The Seminoles attacked Jackson’s Tennessee volunteers.  The Seminoles’ attack, however, left their villages vulnerable, and Jackson burned them and their crops.  He found letters that indicated that the Spanish and British were secretly assisting the Indians.  Jackson believed that the United States could not be secure so long as Spain and the United Kingdom encouraged Indians to fight, and argued that his actions were undertaken in self-defense.  Jackson captured Pensacola, Florida, with little more than some warning shots, and deposed the Spanish governor.  He captured and then tried and executed two British subjects, Robert Ambrister and Alexander Arbuthnot, who had been supplying and advising the Indians.  Jackson’s action also struck fear into the Seminole tribes as word spread of his ruthlessness in battle. Jackson was known to the Seminoles as "Sharp Knife".


The executions, and Jackson’s invasion of territory belonging to Spain, a country with which the U.S. was not at war, created an international incident.  Many in the Monroe administration called for Jackson to be censured.  Jackson’s actions were defended by Secretary of State John Quincy Adams, an early believer in Manifest Destiny.  When the Spanish minister demanded a "suitable punishment" for Jackson, Adams wrote back, "Spain must immediately decide either to place a force in Florida adequate at once to the protection of her territory … or cede to the United States a province, of which she retains nothing but the nominal possession, but which is, in fact … a post of annoyance to them."  Adams used Jackson’s conquest, and Spain’s own weakness, to get Spain to cede Florida to the United States.  Spanish Florida was acquired from Spain by the Adams-Onís Treaty, which took effect on July 10, 1821. Parts of West Florida had previously been assigned to Alabama, Louisiana, and Mississippi; the remainder and East Florida became a military district, governed by the commander of the military force that had helped secure American influence in the region.   Andrew Jackson had already been named military governor by President James Monroe, was sworn in at Plaza Ferdinand VII in Pensacola, Florida, and served as Florida’s first Governor from March 10, 1821, to December 31, 1821.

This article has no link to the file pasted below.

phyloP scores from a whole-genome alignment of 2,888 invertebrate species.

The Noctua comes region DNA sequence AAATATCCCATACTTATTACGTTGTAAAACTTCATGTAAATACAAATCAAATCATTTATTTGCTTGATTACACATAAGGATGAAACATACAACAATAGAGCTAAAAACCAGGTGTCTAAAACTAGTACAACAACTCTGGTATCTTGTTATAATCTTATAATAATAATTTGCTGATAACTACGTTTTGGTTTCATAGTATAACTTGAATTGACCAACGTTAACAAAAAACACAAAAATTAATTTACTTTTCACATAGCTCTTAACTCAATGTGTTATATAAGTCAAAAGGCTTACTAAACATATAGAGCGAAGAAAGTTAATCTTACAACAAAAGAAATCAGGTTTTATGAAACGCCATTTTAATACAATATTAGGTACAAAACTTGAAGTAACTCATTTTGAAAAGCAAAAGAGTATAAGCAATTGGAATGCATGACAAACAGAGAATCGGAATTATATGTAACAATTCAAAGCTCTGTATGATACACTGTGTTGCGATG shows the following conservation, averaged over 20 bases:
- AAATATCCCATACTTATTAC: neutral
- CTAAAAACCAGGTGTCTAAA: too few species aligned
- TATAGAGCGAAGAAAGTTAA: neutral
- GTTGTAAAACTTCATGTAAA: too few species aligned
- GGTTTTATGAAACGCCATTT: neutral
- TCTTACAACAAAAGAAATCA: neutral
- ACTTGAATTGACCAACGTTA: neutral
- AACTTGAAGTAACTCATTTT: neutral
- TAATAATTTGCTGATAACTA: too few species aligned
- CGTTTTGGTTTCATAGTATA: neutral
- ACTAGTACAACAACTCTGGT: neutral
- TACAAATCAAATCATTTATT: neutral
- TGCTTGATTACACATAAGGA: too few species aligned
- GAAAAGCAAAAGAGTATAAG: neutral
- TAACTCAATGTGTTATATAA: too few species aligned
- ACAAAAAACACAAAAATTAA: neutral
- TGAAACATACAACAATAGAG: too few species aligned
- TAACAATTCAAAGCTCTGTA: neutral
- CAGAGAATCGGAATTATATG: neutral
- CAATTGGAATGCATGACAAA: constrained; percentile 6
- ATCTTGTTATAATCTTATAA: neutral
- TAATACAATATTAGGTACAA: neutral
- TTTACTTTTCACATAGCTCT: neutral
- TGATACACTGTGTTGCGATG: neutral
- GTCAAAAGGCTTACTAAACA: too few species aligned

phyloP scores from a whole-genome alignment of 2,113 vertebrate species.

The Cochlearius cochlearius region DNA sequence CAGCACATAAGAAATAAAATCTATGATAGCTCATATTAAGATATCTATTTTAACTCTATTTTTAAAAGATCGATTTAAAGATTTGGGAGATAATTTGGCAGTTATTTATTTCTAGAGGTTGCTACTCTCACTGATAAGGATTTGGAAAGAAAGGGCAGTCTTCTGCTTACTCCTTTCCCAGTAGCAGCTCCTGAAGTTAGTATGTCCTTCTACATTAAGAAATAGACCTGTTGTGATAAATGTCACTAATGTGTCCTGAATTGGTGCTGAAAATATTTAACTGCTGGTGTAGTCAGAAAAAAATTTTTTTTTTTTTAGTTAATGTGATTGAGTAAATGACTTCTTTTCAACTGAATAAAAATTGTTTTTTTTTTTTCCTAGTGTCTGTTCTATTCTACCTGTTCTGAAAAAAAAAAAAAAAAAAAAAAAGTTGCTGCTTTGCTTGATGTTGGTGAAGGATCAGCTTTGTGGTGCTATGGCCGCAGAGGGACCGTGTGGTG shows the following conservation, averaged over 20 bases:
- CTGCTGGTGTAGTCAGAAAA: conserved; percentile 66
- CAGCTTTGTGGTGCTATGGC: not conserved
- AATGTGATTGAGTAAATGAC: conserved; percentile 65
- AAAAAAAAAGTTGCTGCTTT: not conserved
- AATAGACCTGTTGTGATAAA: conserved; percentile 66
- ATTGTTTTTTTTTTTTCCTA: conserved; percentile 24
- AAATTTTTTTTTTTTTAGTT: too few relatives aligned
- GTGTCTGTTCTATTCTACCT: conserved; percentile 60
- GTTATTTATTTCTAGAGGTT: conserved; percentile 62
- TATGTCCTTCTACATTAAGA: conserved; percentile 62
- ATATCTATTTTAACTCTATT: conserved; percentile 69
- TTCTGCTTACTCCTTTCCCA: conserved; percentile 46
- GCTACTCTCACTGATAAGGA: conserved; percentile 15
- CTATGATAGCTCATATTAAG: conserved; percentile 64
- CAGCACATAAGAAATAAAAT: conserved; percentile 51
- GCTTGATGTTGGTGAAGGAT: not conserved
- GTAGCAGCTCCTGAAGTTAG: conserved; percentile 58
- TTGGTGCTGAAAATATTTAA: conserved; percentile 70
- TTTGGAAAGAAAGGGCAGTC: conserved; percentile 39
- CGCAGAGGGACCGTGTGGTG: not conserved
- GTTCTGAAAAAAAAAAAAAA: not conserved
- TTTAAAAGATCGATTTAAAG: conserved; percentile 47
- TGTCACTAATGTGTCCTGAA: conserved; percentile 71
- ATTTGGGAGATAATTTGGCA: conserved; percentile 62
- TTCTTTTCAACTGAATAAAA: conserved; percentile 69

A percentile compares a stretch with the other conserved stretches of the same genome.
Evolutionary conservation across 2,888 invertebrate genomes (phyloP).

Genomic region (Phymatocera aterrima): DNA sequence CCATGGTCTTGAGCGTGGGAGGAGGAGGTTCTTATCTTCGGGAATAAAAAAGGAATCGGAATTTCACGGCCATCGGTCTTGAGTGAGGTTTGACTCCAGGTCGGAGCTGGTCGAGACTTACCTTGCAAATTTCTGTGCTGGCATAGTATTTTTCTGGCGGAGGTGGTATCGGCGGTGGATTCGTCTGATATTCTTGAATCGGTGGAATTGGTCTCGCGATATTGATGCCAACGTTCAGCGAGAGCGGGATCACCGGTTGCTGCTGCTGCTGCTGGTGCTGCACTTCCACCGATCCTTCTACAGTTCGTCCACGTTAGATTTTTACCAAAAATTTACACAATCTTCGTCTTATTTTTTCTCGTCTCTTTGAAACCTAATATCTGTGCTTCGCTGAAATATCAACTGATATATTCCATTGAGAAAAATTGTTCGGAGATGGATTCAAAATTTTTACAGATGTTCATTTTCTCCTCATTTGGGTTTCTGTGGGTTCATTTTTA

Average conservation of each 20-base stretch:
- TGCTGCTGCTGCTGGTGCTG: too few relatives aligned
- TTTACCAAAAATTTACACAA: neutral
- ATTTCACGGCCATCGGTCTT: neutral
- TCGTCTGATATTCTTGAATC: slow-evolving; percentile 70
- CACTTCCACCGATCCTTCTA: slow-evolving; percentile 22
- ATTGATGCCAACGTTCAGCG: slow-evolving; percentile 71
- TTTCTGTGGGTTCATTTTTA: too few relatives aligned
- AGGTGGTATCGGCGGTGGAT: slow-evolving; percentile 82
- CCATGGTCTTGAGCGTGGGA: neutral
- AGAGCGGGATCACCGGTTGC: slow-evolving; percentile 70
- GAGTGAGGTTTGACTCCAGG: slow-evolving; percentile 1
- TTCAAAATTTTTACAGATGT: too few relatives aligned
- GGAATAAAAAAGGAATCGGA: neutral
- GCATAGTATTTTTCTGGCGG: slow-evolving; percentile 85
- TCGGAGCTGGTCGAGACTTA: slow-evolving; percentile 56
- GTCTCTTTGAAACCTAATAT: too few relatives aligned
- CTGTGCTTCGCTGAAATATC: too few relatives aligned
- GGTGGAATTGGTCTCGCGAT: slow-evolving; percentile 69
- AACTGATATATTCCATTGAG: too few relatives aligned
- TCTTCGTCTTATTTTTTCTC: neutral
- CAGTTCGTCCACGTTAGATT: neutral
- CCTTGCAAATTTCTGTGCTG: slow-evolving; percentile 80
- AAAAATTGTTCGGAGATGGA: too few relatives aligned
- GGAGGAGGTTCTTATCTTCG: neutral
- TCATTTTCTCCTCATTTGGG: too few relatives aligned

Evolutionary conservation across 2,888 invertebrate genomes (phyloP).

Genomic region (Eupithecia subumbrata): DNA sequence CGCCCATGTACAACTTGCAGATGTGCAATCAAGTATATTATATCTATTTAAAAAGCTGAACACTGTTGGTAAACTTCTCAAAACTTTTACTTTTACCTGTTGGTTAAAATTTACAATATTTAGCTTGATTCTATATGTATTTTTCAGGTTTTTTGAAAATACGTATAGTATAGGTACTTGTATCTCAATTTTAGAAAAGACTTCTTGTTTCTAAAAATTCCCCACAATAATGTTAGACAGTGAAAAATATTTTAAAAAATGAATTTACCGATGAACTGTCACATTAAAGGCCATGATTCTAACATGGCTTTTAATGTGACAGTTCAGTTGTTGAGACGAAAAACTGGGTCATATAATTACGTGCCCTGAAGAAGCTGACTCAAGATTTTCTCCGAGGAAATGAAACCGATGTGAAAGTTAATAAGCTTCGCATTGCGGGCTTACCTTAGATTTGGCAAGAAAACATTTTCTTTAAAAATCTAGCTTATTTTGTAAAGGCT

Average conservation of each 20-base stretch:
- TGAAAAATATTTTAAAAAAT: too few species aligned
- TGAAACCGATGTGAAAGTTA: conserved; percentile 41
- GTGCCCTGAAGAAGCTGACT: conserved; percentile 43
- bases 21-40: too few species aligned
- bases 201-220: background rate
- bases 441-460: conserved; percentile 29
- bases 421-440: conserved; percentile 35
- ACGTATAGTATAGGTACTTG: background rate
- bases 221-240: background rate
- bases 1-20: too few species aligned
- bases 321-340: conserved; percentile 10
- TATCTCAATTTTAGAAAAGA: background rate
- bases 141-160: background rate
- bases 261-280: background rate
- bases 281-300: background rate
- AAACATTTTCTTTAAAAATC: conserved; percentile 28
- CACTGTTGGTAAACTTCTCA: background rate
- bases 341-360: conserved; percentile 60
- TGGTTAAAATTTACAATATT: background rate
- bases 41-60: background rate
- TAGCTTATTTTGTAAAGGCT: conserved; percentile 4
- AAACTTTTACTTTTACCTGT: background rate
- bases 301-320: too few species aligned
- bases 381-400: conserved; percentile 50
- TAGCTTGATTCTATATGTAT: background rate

Andrew Jackson was subsequently elected to another term as US Senator from Tennessee, and on March 4, 1829 became the 7th President of the United States.




Filed under Florida Irish History

2 responses to “Florida’s first Governor – Andrew Jackson

  1. Pingback: What Would Andrew Jackson Say? | Tell my story.

  2. Robert

    Where are the Andrew Jackson’s of today? Not politically correct but was brave and courageous enough to take on military and political foes. Hated the central bank and paper money. Ironic that he’s on the twenty dollar bill, he demand gold. Knowing Jackson’s reputation he’d get it too. As one of his beloved slaves ask while Jackson laid dying, “Do you think Mr. Jackson will go to heaven?” Another answered the question, “If Mr. Jackson want to go to heaven, who’s going to stop Him?”